"Chivalry and Savagery" begins with the steady beating of a drum to which a dark melody, which accelerates, is added. The track becomes livelier at the 0:40 mark, where a mass of brass instruments are added to give the track a militaristic feel. The trumpet and brass use is once again sublime, yet there is more variation in timbre this time, as the whole orchestra is used. The melody heard at the 0:40 mark is later repeated on strings and is enhanced even further into the track with a brass rendition. With each rendition, the extremely effective bass line provides a solid support, remaining simplistic yet creative. At the end, the track fades away, allowing the album to transition into the next theme without even a hint of abruptness. (10/10)

3) Chaotic Island

Following a grandiose introduction, we are lead into a dance-like section, which seems to be reminiscent of a Tango. Latin instruments, chromaticism, and rhythmic devices are used to portray this. The feel of the track changes at the 1:25 mark, where we change to a more flowing section. There is a dominance if brass here, and a lovely moving accompaniment makes the scene seem all the more dramatic. The track is eventually brought to an effective end with the use of a series of chords that undergo a dimuendo to silence. There is a mass of diversity in this track, not only melodically, but through the use of dynamics and other expression features too. (9/10)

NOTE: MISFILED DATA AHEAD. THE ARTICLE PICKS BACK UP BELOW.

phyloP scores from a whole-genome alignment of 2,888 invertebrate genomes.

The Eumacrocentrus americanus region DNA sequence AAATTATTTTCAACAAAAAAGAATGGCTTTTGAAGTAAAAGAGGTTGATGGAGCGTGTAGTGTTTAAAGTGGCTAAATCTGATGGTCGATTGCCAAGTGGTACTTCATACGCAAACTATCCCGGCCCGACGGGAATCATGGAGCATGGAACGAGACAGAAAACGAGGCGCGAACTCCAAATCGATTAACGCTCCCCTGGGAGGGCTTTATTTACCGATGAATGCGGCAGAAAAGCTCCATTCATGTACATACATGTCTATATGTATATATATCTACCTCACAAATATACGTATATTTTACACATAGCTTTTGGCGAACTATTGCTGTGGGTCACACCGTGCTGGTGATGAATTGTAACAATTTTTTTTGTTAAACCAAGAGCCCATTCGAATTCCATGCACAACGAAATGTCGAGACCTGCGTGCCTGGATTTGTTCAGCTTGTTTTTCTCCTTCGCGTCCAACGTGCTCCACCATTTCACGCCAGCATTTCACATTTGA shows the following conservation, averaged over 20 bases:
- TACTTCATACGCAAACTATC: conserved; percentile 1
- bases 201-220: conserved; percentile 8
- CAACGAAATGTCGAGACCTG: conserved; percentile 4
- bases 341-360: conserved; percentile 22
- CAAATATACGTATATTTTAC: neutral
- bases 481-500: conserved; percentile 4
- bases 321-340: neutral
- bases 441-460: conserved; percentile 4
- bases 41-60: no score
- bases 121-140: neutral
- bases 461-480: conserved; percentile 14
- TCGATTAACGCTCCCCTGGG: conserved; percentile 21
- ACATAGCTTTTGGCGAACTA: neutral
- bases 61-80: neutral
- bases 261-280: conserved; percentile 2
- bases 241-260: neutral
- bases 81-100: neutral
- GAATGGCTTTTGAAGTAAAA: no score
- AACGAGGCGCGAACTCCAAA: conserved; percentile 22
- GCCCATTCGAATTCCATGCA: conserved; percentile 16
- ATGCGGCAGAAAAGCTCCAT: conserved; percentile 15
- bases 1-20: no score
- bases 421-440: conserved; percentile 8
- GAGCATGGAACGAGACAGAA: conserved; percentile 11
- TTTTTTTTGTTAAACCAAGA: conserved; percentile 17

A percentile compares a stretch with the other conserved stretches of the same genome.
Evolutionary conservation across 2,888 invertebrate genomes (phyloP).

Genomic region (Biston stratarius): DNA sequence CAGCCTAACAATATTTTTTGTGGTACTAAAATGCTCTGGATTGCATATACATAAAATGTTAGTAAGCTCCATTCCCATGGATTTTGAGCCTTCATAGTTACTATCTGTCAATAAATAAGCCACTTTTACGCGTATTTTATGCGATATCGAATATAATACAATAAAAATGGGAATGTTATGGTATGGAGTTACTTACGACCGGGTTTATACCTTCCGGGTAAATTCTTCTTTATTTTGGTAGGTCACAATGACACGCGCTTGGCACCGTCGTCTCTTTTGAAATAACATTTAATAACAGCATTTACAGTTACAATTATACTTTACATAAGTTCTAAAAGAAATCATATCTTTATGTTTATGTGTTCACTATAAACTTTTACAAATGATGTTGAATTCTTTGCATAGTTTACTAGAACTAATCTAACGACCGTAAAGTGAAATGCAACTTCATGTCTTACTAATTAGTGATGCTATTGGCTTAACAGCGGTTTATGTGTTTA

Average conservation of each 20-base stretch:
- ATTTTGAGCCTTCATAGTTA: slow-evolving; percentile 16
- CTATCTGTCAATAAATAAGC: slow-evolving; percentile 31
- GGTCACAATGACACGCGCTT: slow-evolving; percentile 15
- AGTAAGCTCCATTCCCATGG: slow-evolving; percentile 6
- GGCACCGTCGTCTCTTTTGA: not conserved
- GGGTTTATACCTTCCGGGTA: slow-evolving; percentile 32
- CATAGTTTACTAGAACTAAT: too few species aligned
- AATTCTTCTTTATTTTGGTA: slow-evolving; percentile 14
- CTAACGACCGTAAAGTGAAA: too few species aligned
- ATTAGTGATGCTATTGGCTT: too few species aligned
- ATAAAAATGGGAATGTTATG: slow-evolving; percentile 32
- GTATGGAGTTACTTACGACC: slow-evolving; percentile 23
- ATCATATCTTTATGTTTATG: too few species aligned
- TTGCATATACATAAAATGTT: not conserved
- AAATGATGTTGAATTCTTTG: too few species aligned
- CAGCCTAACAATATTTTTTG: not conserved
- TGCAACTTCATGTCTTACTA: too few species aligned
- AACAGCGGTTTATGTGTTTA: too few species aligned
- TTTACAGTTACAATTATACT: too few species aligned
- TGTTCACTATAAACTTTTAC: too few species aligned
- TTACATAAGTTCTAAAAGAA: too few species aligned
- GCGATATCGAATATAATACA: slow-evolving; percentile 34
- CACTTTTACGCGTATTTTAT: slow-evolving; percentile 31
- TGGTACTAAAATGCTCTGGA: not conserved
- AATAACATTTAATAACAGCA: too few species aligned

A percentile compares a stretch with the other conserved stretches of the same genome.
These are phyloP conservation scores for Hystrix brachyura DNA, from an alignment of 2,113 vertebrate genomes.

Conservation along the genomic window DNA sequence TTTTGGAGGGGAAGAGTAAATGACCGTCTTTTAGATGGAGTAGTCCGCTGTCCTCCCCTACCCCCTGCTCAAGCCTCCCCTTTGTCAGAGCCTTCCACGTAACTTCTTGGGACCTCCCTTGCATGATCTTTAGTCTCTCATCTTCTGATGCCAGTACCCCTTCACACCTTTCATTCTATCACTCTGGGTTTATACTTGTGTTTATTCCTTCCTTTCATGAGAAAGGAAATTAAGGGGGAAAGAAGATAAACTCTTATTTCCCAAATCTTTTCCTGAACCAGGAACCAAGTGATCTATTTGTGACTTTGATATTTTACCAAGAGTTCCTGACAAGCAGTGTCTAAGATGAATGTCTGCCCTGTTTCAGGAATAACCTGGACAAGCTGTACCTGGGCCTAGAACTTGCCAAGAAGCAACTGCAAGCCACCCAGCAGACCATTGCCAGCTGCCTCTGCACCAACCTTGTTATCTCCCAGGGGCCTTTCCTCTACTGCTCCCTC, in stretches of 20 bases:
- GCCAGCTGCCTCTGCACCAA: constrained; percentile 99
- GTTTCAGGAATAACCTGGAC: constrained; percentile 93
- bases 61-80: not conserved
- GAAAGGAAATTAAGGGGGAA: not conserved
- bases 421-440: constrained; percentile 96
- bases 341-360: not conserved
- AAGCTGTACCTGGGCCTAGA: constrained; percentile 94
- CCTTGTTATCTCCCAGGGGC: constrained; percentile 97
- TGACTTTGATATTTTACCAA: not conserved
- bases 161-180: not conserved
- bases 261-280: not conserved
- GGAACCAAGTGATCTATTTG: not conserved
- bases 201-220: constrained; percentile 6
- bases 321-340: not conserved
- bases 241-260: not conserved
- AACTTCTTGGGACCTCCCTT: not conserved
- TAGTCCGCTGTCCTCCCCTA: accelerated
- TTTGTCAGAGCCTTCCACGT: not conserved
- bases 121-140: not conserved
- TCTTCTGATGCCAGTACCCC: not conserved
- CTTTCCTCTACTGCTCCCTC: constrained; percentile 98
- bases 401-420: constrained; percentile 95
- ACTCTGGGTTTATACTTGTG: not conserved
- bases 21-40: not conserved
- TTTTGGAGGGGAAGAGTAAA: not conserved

"VENDETTA!" starts off with a slow moving string section part, which gradually rises in volume as more instruments are added. A beat added at the 0:50 mark really seems to get the track going, while a xylophone plays a frantic motif above this in irregular places, giving a track an element of surprise. The string melody is possibly the most important part of this track, as it gives a great deal of dynamic variety to the track. Overall, this a very experimental orchestral track, which like the others deserves a lot of credit, but is a little less effective than the others due to the lack of a strong harmony and some underdevelopment. (8/10)

5) Revolt